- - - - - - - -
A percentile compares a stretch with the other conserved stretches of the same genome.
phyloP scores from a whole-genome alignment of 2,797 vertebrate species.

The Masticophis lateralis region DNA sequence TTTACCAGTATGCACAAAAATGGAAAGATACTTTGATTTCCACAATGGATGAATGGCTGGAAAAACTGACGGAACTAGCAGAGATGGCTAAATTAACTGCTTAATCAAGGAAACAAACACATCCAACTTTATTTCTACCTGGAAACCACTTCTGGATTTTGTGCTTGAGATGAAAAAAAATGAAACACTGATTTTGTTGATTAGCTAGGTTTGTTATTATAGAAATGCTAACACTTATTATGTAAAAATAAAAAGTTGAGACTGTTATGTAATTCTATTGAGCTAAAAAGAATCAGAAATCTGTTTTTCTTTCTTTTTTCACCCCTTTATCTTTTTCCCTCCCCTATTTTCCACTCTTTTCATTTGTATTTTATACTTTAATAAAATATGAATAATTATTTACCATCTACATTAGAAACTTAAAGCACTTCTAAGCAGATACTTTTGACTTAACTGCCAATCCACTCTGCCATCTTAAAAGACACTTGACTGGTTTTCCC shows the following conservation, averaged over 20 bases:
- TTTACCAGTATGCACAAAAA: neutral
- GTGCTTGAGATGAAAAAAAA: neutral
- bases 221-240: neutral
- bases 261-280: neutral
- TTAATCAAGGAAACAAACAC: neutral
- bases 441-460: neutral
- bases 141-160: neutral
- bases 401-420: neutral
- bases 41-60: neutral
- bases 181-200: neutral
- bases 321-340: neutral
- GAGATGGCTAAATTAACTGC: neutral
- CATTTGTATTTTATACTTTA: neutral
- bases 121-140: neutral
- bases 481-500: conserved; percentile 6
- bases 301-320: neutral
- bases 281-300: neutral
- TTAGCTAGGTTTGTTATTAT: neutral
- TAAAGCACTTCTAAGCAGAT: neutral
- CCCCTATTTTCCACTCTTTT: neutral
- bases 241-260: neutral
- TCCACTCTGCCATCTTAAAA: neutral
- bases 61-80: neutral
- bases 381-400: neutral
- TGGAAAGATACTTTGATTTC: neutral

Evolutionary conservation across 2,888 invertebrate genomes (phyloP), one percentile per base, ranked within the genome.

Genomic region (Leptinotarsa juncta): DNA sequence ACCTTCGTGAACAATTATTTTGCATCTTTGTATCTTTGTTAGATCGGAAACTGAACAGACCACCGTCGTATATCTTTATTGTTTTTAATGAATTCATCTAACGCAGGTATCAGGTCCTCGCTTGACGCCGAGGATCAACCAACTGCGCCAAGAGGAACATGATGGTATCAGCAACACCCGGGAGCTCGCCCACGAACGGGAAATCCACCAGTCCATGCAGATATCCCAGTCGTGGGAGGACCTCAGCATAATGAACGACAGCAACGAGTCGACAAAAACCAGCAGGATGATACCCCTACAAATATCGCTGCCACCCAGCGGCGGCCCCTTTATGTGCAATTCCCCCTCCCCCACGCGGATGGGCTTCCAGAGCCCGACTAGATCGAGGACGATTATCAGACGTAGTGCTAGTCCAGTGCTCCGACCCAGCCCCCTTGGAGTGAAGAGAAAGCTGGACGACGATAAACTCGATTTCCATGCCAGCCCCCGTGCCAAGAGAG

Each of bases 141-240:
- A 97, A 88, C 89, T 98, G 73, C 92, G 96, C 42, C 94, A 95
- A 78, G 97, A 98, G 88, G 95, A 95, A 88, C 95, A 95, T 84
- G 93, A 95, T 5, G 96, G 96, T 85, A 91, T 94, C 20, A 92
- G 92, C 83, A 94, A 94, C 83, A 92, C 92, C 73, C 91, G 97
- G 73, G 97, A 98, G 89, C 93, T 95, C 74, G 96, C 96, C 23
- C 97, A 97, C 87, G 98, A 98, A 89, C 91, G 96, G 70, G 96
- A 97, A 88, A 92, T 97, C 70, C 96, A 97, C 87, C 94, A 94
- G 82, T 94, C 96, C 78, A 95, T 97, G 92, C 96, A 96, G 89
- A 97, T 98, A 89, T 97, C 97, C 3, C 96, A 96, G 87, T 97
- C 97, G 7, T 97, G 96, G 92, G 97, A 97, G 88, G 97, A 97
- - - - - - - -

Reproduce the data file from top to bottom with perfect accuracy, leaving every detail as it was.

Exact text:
A percentile compares a stretch with the other conserved stretches of the same genome.
phyloP scores from a whole-genome alignment of 2,797 vertebrate species.

The Masticophis lateralis region DNA sequence TTTACCAGTATGCACAAAAATGGAAAGATACTTTGATTTCCACAATGGATGAATGGCTGGAAAAACTGACGGAACTAGCAGAGATGGCTAAATTAACTGCTTAATCAAGGAAACAAACACATCCAACTTTATTTCTACCTGGAAACCACTTCTGGATTTTGTGCTTGAGATGAAAAAAAATGAAACACTGATTTTGTTGATTAGCTAGGTTTGTTATTATAGAAATGCTAACACTTATTATGTAAAAATAAAAAGTTGAGACTGTTATGTAATTCTATTGAGCTAAAAAGAATCAGAAATCTGTTTTTCTTTCTTTTTTCACCCCTTTATCTTTTTCCCTCCCCTATTTTCCACTCTTTTCATTTGTATTTTATACTTTAATAAAATATGAATAATTATTTACCATCTACATTAGAAACTTAAAGCACTTCTAAGCAGATACTTTTGACTTAACTGCCAATCCACTCTGCCATCTTAAAAGACACTTGACTGGTTTTCCC shows the following conservation, averaged over 20 bases:
- TTTACCAGTATGCACAAAAA: neutral
- GTGCTTGAGATGAAAAAAAA: neutral
- bases 221-240: neutral
- bases 261-280: neutral
- TTAATCAAGGAAACAAACAC: neutral
- bases 441-460: neutral
- bases 141-160: neutral
- bases 401-420: neutral
- bases 41-60: neutral
- bases 181-200: neutral
- bases 321-340: neutral
- GAGATGGCTAAATTAACTGC: neutral
- CATTTGTATTTTATACTTTA: neutral
- bases 121-140: neutral
- bases 481-500: conserved; percentile 6
- bases 301-320: neutral
- bases 281-300: neutral
- TTAGCTAGGTTTGTTATTAT: neutral
- TAAAGCACTTCTAAGCAGAT: neutral
- CCCCTATTTTCCACTCTTTT: neutral
- bases 241-260: neutral
- TCCACTCTGCCATCTTAAAA: neutral
- bases 61-80: neutral
- bases 381-400: neutral
- TGGAAAGATACTTTGATTTC: neutral

Evolutionary conservation across 2,888 invertebrate genomes (phyloP), one percentile per base, ranked within the genome.

Genomic region (Leptinotarsa juncta): DNA sequence ACCTTCGTGAACAATTATTTTGCATCTTTGTATCTTTGTTAGATCGGAAACTGAACAGACCACCGTCGTATATCTTTATTGTTTTTAATGAATTCATCTAACGCAGGTATCAGGTCCTCGCTTGACGCCGAGGATCAACCAACTGCGCCAAGAGGAACATGATGGTATCAGCAACACCCGGGAGCTCGCCCACGAACGGGAAATCCACCAGTCCATGCAGATATCCCAGTCGTGGGAGGACCTCAGCATAATGAACGACAGCAACGAGTCGACAAAAACCAGCAGGATGATACCCCTACAAATATCGCTGCCACCCAGCGGCGGCCCCTTTATGTGCAATTCCCCCTCCCCCACGCGGATGGGCTTCCAGAGCCCGACTAGATCGAGGACGATTATCAGACGTAGTGCTAGTCCAGTGCTCCGACCCAGCCCCCTTGGAGTGAAGAGAAAGCTGGACGACGATAAACTCGATTTCCATGCCAGCCCCCGTGCCAAGAGAG

Each of bases 141-240:
- A 97, A 88, C 89, T 98, G 73, C 92, G 96, C 42, C 94, A 95
- A 78, G 97, A 98, G 88, G 95, A 95, A 88, C 95, A 95, T 84
- G 93, A 95, T 5, G 96, G 96, T 85, A 91, T 94, C 20, A 92
- G 92, C 83, A 94, A 94, C 83, A 92, C 92, C 73, C 91, G 97
- G 73, G 97, A 98, G 89, C 93, T 95, C 74, G 96, C 96, C 23
- C 97, A 97, C 87, G 98, A 98, A 89, C 91, G 96, G 70, G 96
- A 97, A 88, A 92, T 97, C 70, C 96, A 97, C 87, C 94, A 94
- G 82, T 94, C 96, C 78, A 95, T 97, G 92, C 96, A 96, G 89
- A 97, T 98, A 89, T 97, C 97, C 3, C 96, A 96, G 87, T 97
- C 97, G 7, T 97, G 96, G 92, G 97, A 97, G 88, G 97, A 97